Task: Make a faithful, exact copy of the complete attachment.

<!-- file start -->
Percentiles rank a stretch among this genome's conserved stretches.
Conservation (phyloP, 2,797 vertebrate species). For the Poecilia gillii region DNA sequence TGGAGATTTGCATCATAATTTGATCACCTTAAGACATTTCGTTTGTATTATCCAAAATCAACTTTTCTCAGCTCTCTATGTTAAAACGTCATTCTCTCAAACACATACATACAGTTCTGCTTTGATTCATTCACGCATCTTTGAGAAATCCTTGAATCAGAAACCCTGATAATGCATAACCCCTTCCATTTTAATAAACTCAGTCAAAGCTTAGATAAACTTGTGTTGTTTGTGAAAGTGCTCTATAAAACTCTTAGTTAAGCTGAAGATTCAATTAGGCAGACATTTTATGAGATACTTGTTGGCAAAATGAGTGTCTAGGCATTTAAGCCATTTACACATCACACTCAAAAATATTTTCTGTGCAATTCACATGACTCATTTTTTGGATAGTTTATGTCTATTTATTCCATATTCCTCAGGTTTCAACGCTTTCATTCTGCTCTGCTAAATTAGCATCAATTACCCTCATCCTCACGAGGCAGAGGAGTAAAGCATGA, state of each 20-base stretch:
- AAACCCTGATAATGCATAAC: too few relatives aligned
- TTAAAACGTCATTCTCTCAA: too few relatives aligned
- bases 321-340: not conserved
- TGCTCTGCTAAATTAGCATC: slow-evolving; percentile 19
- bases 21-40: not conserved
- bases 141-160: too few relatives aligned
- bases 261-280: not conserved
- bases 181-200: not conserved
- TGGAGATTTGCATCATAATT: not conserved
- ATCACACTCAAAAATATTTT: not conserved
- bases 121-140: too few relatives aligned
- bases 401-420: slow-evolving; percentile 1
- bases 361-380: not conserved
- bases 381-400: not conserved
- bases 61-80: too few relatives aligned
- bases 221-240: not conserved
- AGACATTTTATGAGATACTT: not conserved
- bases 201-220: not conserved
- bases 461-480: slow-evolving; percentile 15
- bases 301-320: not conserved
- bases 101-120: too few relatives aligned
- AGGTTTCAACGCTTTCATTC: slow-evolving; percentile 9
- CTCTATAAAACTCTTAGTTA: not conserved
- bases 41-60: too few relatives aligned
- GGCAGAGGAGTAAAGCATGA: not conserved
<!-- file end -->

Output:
Percentiles rank a stretch among this genome's conserved stretches.
Conservation (phyloP, 2,797 vertebrate species). For the Poecilia gillii region DNA sequence TGGAGATTTGCATCATAATTTGATCACCTTAAGACATTTCGTTTGTATTATCCAAAATCAACTTTTCTCAGCTCTCTATGTTAAAACGTCATTCTCTCAAACACATACATACAGTTCTGCTTTGATTCATTCACGCATCTTTGAGAAATCCTTGAATCAGAAACCCTGATAATGCATAACCCCTTCCATTTTAATAAACTCAGTCAAAGCTTAGATAAACTTGTGTTGTTTGTGAAAGTGCTCTATAAAACTCTTAGTTAAGCTGAAGATTCAATTAGGCAGACATTTTATGAGATACTTGTTGGCAAAATGAGTGTCTAGGCATTTAAGCCATTTACACATCACACTCAAAAATATTTTCTGTGCAATTCACATGACTCATTTTTTGGATAGTTTATGTCTATTTATTCCATATTCCTCAGGTTTCAACGCTTTCATTCTGCTCTGCTAAATTAGCATCAATTACCCTCATCCTCACGAGGCAGAGGAGTAAAGCATGA, state of each 20-base stretch:
- AAACCCTGATAATGCATAAC: too few relatives aligned
- TTAAAACGTCATTCTCTCAA: too few relatives aligned
- bases 321-340: not conserved
- TGCTCTGCTAAATTAGCATC: slow-evolving; percentile 19
- bases 21-40: not conserved
- bases 141-160: too few relatives aligned
- bases 261-280: not conserved
- bases 181-200: not conserved
- TGGAGATTTGCATCATAATT: not conserved
- ATCACACTCAAAAATATTTT: not conserved
- bases 121-140: too few relatives aligned
- bases 401-420: slow-evolving; percentile 1
- bases 361-380: not conserved
- bases 381-400: not conserved
- bases 61-80: too few relatives aligned
- bases 221-240: not conserved
- AGACATTTTATGAGATACTT: not conserved
- bases 201-220: not conserved
- bases 461-480: slow-evolving; percentile 15
- bases 301-320: not conserved
- bases 101-120: too few relatives aligned
- AGGTTTCAACGCTTTCATTC: slow-evolving; percentile 9
- CTCTATAAAACTCTTAGTTA: not conserved
- bases 41-60: too few relatives aligned
- GGCAGAGGAGTAAAGCATGA: not conserved